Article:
Jeff Lynne’s ELO Live at The Fabulous Forum, LA, 8-5-18

Walking across the Forum parking lot to see ELO for the first time, it hit me that I’ve probably seen more aging rockers play shows over the years than I can remember. It is impossible to try and remember all the bands, shows, etc., I’ve seen over the past 40 years, let alone my favorites. Last night Mr. T asked me to name my 5 favorite shows of all time, and I was at a loss, because I know there would be many I wouldn’t recall.

Iggy mounts Watt’s bass amp, Coachella, 2003

As far as kicking ass goes, no sexagenarian has done it better than Iggy. I saw the reformed Stooges several times on their reunion tours in the 2000s thanks to an old friend who’d been tour managing the Iggy-less reformed Stooges ever since they’d climbed back on stage opening up for Dinosaur Jr. Iggy, Ron, and Scott

were a bit older than the Minutemen’s Mike Watt, who’d been drafted in as bassman, but the 3 original O-minds were as intense and unhinged as they’d ever been. Other stellar performances I’ve witnessed by guys in their 60s and 70s include Dylan, Sean Bonniwell (Music Machine), Nik Turner (Hawkwind), Niney The Observer, Buck Dharma/Eric Bloom (Blue Oyster Cult), Elvin Jones, Gil Scott-Heron…there are too many to recount.

Niney The Observer, 2014
Niney the Observer w/Soul Syndicate live at the Dub Club / Echoplex, LA, 5/14/2014

It is hard to appreciate what it takes for a 70 year old to command a rock and roll stage the way he did when he was 20, or even 30, yet there are guys who get up there and still give it 1000%. Iggy was like that. Nik Turner and Niney were like that. BOC was like that, too. Last night another legendary septuagenarian took the stage, the incomparably prolific orchestral pop rock master, Jeff Lynne, and his current version of ELO. I can’t say that Lynne wholly reached the intensity of his younger days, but he was steady, solid, in great voice, and was leading a much younger backing band.

Buck Dharma, Eric Bloom & Blue Oyster Cult rocking Libbey Bowl, Ojai, CA 4/1/17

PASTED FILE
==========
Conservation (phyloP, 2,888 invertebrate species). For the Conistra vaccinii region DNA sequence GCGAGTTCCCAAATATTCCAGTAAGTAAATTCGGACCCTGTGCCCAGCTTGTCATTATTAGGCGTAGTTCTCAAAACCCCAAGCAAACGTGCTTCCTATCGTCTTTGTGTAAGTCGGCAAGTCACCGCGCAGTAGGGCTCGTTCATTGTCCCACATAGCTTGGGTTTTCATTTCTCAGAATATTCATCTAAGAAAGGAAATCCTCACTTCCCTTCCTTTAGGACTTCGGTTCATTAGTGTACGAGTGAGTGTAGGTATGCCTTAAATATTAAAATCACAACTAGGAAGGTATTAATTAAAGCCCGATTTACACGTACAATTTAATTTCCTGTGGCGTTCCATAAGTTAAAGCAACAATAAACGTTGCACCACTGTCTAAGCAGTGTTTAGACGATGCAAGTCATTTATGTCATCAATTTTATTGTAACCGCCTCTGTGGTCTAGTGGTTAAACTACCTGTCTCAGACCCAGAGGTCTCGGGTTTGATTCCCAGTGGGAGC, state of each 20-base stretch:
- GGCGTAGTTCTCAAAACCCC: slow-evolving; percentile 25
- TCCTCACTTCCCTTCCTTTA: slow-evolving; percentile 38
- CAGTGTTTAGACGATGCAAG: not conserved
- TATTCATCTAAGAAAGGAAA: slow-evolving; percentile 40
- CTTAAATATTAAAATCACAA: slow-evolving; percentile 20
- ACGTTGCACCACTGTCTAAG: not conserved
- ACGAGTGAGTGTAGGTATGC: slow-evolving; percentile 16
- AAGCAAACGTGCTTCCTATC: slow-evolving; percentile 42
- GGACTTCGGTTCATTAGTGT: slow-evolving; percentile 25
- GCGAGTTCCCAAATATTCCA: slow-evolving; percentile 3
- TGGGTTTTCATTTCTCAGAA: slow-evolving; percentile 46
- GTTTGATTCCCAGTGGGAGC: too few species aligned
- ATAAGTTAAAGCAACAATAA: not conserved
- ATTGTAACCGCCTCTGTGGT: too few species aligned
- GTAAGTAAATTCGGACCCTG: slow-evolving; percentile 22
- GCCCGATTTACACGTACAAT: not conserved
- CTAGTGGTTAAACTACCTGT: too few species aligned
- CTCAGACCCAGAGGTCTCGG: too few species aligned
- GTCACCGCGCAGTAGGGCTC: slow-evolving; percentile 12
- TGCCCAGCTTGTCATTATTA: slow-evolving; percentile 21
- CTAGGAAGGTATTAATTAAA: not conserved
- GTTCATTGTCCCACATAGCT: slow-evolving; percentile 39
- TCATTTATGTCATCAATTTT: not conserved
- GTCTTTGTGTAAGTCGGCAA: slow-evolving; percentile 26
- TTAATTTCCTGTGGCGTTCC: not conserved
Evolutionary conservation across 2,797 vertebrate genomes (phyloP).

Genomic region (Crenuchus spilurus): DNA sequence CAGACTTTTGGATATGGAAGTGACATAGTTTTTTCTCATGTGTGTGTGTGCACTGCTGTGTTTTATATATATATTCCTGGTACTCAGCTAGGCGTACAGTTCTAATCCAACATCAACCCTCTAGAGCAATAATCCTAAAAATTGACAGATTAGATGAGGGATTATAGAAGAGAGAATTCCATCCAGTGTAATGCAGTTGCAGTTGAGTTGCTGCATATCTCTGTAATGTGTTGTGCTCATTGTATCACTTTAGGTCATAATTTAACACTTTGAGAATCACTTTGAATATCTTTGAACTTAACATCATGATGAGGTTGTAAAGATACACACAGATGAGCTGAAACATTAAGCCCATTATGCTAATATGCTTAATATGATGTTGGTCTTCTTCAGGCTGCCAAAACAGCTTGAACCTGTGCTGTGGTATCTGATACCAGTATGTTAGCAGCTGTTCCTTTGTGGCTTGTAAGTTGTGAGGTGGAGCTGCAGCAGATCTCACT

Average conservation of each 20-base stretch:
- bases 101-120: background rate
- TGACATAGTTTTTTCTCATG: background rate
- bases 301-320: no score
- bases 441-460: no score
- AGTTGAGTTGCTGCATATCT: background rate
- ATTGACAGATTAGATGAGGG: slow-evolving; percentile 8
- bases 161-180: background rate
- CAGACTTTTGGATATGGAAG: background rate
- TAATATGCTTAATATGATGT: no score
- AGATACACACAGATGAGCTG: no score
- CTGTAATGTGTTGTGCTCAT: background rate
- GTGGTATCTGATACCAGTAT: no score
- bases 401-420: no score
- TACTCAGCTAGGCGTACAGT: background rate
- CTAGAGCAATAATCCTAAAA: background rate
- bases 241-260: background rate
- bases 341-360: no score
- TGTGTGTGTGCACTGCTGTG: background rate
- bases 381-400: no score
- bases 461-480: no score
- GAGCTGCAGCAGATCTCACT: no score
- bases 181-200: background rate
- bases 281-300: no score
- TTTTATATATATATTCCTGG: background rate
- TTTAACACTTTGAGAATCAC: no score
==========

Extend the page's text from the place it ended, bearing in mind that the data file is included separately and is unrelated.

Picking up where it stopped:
This was ELO’s first North American tour in 35 years, and while it didn’t necessarily have me seeing ELO in a new light, it definitely reinforced why I love their music and legacy. The performance successfully and potently evoked the essence of ELO in a live setting, which I’d never experienced in person. Jeff seemed a little frail, didn’t do all the singing or take all the solos as he once did, but he anchored the whole thing and made the production far more than the sum of the individual musicians. Lynne also had longtime ELO band-mate Richard Tandy on piano and moog, lending the act additional authenticity.

I had taken care to be psychically prepared to climb aboard the ELO spacecraft by eating a package of sweet and sour medicated gummies made by Sugar Stoned (300mg) during the ride to the show (T drove). I topped ‘em off with a half-gram Chemdawg pre-roll of Henry’s Original Smokes, on the walk from the car to the stadium entrance. I shared the pre-roll with Mr. T, who hit it like a cigarette and coughed up a storm. We were just in time for the opening band, who were stereotypically bland and uninteresting, so we hit the lobby and grabbed a few beers, instead. There was a crazy cross section of So Cal styles, types, age groups to ogle…any permutation of So Cal culture you can imagine was in attendance. I accompanied Mr. T out for one last cigarette (for him) and while he puffed it, added a maricap to my enhanced viewing sensibilities. We returned to our seats, which were pretty great, just as the last of the Travelling Willburys filler music faded out. Comfortably situated, we watched as…wham…the spaceship landed and the opening strains of “Evil Woman” filled the arena.